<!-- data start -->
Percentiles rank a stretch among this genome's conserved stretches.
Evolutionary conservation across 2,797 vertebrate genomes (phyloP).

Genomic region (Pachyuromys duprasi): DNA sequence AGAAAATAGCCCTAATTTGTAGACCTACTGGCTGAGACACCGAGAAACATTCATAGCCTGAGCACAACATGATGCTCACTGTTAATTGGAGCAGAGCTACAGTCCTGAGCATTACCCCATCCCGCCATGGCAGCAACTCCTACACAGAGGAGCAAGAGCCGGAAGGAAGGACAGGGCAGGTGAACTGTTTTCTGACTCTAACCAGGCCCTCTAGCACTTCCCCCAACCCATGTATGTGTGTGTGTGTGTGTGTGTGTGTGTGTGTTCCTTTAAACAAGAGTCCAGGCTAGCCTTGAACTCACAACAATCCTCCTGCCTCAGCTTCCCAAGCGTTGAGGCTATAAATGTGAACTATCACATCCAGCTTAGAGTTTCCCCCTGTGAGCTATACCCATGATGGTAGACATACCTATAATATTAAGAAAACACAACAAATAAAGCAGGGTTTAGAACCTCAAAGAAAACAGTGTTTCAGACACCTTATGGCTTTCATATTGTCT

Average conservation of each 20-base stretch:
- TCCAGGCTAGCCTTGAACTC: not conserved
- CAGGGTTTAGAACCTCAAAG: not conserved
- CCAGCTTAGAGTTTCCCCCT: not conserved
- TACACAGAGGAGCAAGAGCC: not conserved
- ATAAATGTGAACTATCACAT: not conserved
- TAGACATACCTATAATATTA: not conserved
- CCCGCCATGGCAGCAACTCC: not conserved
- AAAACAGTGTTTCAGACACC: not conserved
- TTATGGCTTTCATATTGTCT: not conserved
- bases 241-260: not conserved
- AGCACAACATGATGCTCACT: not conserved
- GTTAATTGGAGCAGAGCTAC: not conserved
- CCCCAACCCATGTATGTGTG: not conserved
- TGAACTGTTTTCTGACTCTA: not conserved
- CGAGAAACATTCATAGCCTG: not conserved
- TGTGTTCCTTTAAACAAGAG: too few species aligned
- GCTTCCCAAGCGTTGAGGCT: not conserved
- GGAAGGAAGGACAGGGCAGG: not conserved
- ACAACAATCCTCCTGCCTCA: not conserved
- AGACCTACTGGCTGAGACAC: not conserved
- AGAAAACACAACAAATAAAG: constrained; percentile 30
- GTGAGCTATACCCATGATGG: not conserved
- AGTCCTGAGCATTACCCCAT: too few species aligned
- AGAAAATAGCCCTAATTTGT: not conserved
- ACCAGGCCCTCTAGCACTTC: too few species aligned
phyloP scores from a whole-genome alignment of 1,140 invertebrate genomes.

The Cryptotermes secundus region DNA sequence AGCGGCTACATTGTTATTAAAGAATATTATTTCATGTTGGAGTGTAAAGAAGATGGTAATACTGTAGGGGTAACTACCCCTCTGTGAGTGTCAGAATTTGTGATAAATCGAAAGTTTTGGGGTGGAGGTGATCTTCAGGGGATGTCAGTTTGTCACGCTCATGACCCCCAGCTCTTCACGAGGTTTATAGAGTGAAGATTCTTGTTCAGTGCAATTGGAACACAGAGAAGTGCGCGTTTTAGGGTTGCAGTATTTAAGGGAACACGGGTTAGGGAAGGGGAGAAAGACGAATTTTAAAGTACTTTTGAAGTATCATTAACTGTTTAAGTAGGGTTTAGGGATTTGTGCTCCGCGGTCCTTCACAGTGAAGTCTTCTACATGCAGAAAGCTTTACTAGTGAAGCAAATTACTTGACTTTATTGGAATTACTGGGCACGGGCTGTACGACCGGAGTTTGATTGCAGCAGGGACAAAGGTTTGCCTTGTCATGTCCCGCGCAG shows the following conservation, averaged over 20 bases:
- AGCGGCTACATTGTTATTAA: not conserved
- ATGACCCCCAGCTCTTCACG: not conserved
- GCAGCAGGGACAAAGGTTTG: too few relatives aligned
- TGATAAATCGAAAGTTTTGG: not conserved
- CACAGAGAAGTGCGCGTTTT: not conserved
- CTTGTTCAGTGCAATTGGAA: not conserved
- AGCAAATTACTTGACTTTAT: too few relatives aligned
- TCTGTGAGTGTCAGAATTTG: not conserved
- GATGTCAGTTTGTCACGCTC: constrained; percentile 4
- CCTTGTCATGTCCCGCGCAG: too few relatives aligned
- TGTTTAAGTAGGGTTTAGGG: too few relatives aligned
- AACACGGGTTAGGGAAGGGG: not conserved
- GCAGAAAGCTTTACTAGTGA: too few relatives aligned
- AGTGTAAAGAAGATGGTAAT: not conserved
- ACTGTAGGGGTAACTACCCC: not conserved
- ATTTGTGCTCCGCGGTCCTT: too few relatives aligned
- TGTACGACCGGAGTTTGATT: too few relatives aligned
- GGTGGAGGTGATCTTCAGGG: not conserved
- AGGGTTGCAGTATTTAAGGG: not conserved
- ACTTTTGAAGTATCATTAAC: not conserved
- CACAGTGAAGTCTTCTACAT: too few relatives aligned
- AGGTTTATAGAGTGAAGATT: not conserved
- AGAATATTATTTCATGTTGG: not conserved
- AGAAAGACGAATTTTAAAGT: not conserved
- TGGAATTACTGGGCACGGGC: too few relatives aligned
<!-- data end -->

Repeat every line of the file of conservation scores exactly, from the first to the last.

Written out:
Percentiles rank a stretch among this genome's conserved stretches.
Evolutionary conservation across 2,797 vertebrate genomes (phyloP).

Genomic region (Pachyuromys duprasi): DNA sequence AGAAAATAGCCCTAATTTGTAGACCTACTGGCTGAGACACCGAGAAACATTCATAGCCTGAGCACAACATGATGCTCACTGTTAATTGGAGCAGAGCTACAGTCCTGAGCATTACCCCATCCCGCCATGGCAGCAACTCCTACACAGAGGAGCAAGAGCCGGAAGGAAGGACAGGGCAGGTGAACTGTTTTCTGACTCTAACCAGGCCCTCTAGCACTTCCCCCAACCCATGTATGTGTGTGTGTGTGTGTGTGTGTGTGTGTGTTCCTTTAAACAAGAGTCCAGGCTAGCCTTGAACTCACAACAATCCTCCTGCCTCAGCTTCCCAAGCGTTGAGGCTATAAATGTGAACTATCACATCCAGCTTAGAGTTTCCCCCTGTGAGCTATACCCATGATGGTAGACATACCTATAATATTAAGAAAACACAACAAATAAAGCAGGGTTTAGAACCTCAAAGAAAACAGTGTTTCAGACACCTTATGGCTTTCATATTGTCT

Average conservation of each 20-base stretch:
- TCCAGGCTAGCCTTGAACTC: not conserved
- CAGGGTTTAGAACCTCAAAG: not conserved
- CCAGCTTAGAGTTTCCCCCT: not conserved
- TACACAGAGGAGCAAGAGCC: not conserved
- ATAAATGTGAACTATCACAT: not conserved
- TAGACATACCTATAATATTA: not conserved
- CCCGCCATGGCAGCAACTCC: not conserved
- AAAACAGTGTTTCAGACACC: not conserved
- TTATGGCTTTCATATTGTCT: not conserved
- bases 241-260: not conserved
- AGCACAACATGATGCTCACT: not conserved
- GTTAATTGGAGCAGAGCTAC: not conserved
- CCCCAACCCATGTATGTGTG: not conserved
- TGAACTGTTTTCTGACTCTA: not conserved
- CGAGAAACATTCATAGCCTG: not conserved
- TGTGTTCCTTTAAACAAGAG: too few species aligned
- GCTTCCCAAGCGTTGAGGCT: not conserved
- GGAAGGAAGGACAGGGCAGG: not conserved
- ACAACAATCCTCCTGCCTCA: not conserved
- AGACCTACTGGCTGAGACAC: not conserved
- AGAAAACACAACAAATAAAG: constrained; percentile 30
- GTGAGCTATACCCATGATGG: not conserved
- AGTCCTGAGCATTACCCCAT: too few species aligned
- AGAAAATAGCCCTAATTTGT: not conserved
- ACCAGGCCCTCTAGCACTTC: too few species aligned
phyloP scores from a whole-genome alignment of 1,140 invertebrate genomes.

The Cryptotermes secundus region DNA sequence AGCGGCTACATTGTTATTAAAGAATATTATTTCATGTTGGAGTGTAAAGAAGATGGTAATACTGTAGGGGTAACTACCCCTCTGTGAGTGTCAGAATTTGTGATAAATCGAAAGTTTTGGGGTGGAGGTGATCTTCAGGGGATGTCAGTTTGTCACGCTCATGACCCCCAGCTCTTCACGAGGTTTATAGAGTGAAGATTCTTGTTCAGTGCAATTGGAACACAGAGAAGTGCGCGTTTTAGGGTTGCAGTATTTAAGGGAACACGGGTTAGGGAAGGGGAGAAAGACGAATTTTAAAGTACTTTTGAAGTATCATTAACTGTTTAAGTAGGGTTTAGGGATTTGTGCTCCGCGGTCCTTCACAGTGAAGTCTTCTACATGCAGAAAGCTTTACTAGTGAAGCAAATTACTTGACTTTATTGGAATTACTGGGCACGGGCTGTACGACCGGAGTTTGATTGCAGCAGGGACAAAGGTTTGCCTTGTCATGTCCCGCGCAG shows the following conservation, averaged over 20 bases:
- AGCGGCTACATTGTTATTAA: not conserved
- ATGACCCCCAGCTCTTCACG: not conserved
- GCAGCAGGGACAAAGGTTTG: too few relatives aligned
- TGATAAATCGAAAGTTTTGG: not conserved
- CACAGAGAAGTGCGCGTTTT: not conserved
- CTTGTTCAGTGCAATTGGAA: not conserved
- AGCAAATTACTTGACTTTAT: too few relatives aligned
- TCTGTGAGTGTCAGAATTTG: not conserved
- GATGTCAGTTTGTCACGCTC: constrained; percentile 4
- CCTTGTCATGTCCCGCGCAG: too few relatives aligned
- TGTTTAAGTAGGGTTTAGGG: too few relatives aligned
- AACACGGGTTAGGGAAGGGG: not conserved
- GCAGAAAGCTTTACTAGTGA: too few relatives aligned
- AGTGTAAAGAAGATGGTAAT: not conserved
- ACTGTAGGGGTAACTACCCC: not conserved
- ATTTGTGCTCCGCGGTCCTT: too few relatives aligned
- TGTACGACCGGAGTTTGATT: too few relatives aligned
- GGTGGAGGTGATCTTCAGGG: not conserved
- AGGGTTGCAGTATTTAAGGG: not conserved
- ACTTTTGAAGTATCATTAAC: not conserved
- CACAGTGAAGTCTTCTACAT: too few relatives aligned
- AGGTTTATAGAGTGAAGATT: not conserved
- AGAATATTATTTCATGTTGG: not conserved
- AGAAAGACGAATTTTAAAGT: not conserved
- TGGAATTACTGGGCACGGGC: too few relatives aligned